The truth is much more simple. As such, it should be stated with simplicity.
The Tree of Hate
I’ve taken the liberty of borrowing this phrase, The Tree of Hate, to lay out the logical conclusion of the above analysis. By this phrase I do not mean Martha Coakley’s repeated denunciations of Dr. Kishore (and quiet back-pedaling when overstatements came to light). Yes, such vitriol invited her listeners to hate Dr. Kishore on first one ground and then another, bidding them to see him as the thieving foreigner she was going to exact punishment upon (see the first article in this series for details). But this phenomenon, ghastly as it is in respect to the individual affected by it (Dr. Kishore), is not the tree of hate. It is only a daisy of hate. It is no tree. And voters at the mercy of the media will grant an attorney general an occasional miss if there are many more hits than misses in prosecuting individuals. A daisy of hate here or there is just collateral damage, or so the electorate tends to reason.
No, Martha Coakley’s tree of hate has nothing to do with Dr. Kishore personally. The tree of hate arose because Martha Coakley put her career on one pan of the scale and the lives of many tens of thousands of Massachusetts citizens affected by the plague of drug addiction on the other pan, and then forced the first pan down with all her weight. By this act of hatred, she declared her political career more important than all the lives affected by the destruction of Dr. Kishore’s clinics. When put in the balance, she made clear that the lives of all those Massachusetts citizens meant nothing to her and should rightly be swept away, out of consideration, out of sight, out of mind.
Whether or not Martha Coakley received political or financial returns by protecting conventional addiction treatment centers, Big Pharma, independent testing laboratories, and others who benefited by the takedown of Dr. Kishore’s clinics isn’t material here. Even if she did, these would represent the things she loves and worked toward setting in order in her state by her actions. If not, fine. Voters expect politicians to have constituencies other than the electorate. Voters tolerate this.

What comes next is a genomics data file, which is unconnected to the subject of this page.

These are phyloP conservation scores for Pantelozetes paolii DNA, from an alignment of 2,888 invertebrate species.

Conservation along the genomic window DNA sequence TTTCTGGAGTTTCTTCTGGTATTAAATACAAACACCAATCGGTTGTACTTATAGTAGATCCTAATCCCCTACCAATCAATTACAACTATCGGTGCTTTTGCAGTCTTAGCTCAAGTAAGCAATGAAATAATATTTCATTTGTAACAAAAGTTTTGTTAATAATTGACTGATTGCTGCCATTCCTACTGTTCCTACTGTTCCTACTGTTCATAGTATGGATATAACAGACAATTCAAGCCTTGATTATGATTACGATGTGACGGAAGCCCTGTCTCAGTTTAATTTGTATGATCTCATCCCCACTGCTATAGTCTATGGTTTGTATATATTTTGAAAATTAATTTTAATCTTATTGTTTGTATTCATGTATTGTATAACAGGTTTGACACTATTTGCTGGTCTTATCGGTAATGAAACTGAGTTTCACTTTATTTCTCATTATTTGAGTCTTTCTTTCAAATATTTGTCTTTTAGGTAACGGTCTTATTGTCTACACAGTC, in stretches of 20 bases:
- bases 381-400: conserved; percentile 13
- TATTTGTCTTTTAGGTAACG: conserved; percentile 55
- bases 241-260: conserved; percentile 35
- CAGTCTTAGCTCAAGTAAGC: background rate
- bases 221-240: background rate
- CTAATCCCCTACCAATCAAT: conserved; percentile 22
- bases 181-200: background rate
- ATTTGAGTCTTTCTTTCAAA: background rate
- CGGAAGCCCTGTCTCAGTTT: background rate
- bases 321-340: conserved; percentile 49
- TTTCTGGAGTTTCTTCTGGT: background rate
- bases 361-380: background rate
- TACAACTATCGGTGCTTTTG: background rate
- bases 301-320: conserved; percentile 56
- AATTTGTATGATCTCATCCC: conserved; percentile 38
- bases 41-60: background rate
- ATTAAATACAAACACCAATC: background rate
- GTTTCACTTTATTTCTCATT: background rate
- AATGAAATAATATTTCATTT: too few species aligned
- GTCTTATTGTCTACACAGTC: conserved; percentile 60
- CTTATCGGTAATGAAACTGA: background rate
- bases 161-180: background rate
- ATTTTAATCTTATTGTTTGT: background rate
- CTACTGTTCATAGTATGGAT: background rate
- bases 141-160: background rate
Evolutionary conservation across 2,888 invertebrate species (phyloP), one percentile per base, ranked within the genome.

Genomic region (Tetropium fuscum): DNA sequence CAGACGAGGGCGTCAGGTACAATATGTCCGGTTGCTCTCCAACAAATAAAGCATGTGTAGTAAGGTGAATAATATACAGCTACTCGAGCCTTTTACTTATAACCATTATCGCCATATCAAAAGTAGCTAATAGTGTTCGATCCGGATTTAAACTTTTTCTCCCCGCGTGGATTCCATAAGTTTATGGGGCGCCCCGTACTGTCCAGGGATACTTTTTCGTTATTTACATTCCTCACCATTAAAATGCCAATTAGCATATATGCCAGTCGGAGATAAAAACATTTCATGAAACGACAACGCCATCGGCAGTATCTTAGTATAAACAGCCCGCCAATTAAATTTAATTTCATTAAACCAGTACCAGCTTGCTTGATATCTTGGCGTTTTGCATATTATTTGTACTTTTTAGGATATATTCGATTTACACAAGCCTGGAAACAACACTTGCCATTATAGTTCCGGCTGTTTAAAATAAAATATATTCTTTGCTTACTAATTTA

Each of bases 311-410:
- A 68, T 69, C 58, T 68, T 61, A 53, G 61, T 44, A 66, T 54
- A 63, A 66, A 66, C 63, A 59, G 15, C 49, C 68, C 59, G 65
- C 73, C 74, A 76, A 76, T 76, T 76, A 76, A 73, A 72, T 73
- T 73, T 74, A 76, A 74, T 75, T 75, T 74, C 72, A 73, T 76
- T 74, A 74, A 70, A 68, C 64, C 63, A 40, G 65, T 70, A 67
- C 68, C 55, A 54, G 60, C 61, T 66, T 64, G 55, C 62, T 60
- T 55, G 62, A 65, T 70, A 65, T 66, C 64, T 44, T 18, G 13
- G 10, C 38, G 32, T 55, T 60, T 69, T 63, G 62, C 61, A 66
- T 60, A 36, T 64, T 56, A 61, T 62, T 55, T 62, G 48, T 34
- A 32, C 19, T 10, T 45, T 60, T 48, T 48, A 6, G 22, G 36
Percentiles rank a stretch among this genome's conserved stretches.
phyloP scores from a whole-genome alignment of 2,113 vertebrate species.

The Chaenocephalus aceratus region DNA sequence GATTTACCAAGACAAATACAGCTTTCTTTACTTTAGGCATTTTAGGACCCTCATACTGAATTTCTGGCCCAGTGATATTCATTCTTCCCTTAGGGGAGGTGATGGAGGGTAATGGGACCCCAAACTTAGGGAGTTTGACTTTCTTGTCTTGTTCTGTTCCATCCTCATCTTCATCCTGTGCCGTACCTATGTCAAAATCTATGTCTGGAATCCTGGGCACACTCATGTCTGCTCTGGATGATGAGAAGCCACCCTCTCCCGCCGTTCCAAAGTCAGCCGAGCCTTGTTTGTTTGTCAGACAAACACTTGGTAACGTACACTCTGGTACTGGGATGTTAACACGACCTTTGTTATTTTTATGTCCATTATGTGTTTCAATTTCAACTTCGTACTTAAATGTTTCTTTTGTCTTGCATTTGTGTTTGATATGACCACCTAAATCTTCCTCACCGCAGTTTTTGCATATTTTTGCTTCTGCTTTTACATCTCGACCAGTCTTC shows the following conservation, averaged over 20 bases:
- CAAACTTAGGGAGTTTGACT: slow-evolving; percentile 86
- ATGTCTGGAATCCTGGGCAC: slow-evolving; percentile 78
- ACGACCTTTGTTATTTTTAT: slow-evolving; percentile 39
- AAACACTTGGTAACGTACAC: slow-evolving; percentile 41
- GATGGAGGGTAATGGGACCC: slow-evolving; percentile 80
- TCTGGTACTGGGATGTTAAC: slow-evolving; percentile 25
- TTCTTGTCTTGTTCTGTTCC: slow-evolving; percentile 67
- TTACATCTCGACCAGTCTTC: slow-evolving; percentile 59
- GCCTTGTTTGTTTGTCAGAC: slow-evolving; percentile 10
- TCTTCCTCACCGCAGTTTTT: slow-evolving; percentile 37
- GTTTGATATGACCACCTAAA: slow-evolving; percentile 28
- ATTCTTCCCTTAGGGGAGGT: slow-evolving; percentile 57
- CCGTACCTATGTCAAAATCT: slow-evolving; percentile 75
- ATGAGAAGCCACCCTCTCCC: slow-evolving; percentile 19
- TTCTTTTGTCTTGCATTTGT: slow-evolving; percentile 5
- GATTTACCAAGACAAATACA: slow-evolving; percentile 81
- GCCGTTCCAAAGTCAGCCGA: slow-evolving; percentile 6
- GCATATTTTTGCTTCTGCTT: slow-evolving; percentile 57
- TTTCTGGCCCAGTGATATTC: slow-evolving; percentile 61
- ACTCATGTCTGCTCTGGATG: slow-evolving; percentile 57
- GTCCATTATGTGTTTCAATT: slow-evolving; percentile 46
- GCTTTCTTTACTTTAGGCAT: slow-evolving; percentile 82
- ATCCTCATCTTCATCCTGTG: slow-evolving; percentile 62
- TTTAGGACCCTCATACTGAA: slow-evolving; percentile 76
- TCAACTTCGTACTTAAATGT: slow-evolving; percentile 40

No, the tree of hate needs to be the focus. How much must you hate your fellow Massachusetts citizens that you would act with calculation to consign them to the misery of a public health crisis that you have personally pushed into high gear? How much must you hate these people that you would deny these citizens of your state, by the thousands, to get the best treatment that any state in the country was providing at the time?
And how much must you hate them that, after flushing all the serum down the toilet, you try to wheedle them into voting for you?
If the citizens of Massachusetts will just open their eyes, they’ll be able to see Martha Coakley’s tree of hate. You really can’t miss it. The tree is so tall its crown pierces the heavens. That tree can be seen reflected in the eyes of your fellow citizens, neighbors, and countless family members affected directly and indirectly by the growing scourge of drug addiction ravaging your commonwealth. That scourge grows in your state because your attorney general chose to throw gas on that fire while imprisoning the best fireman in the whole country.
Then said all the trees unto the bramble, Come thou, and reign over us. And the bramble said unto the trees, If in truth ye anoint me king over you, then come and put your trust in my shadow: and if not, let fire come out of the bramble, and devour the cedars of Lebanon. (Judges 9:14–15)
The First Five Articles in This Series:
Malcolm Gladwell, Outliers (New York, NY: Little, Brown & Company, 2008).
A new trend is developing which uses software algorithms to detect “outliers” and exact punishment on them (on the principle that statistical anomalies invariably are smoking guns signifying Medicaid or Medicare fraud). See http://www.21ct.com/products/torch/ for an example of just such a system. As mentioned in the text, such nets are intended to catch fish (true frauds) but cannot be tuned to avoid catching dolphins (innocent innovators pushing the envelope).
I’m referring to the book by American historian Dr. Phillip Wayne Powell of the University of California Santa Barbara. I had the pleasure of personally working with Dr. Powell in the early 1980s in the preparation of a new edition of his book The Tree of Hate: Propaganda and Prejudices Affecting Relations with the Hispanic World.
Martin G. Selbrede is Chalcedon’s resident scholar and Editor of Faith for All of Life and the Chalcedon Report.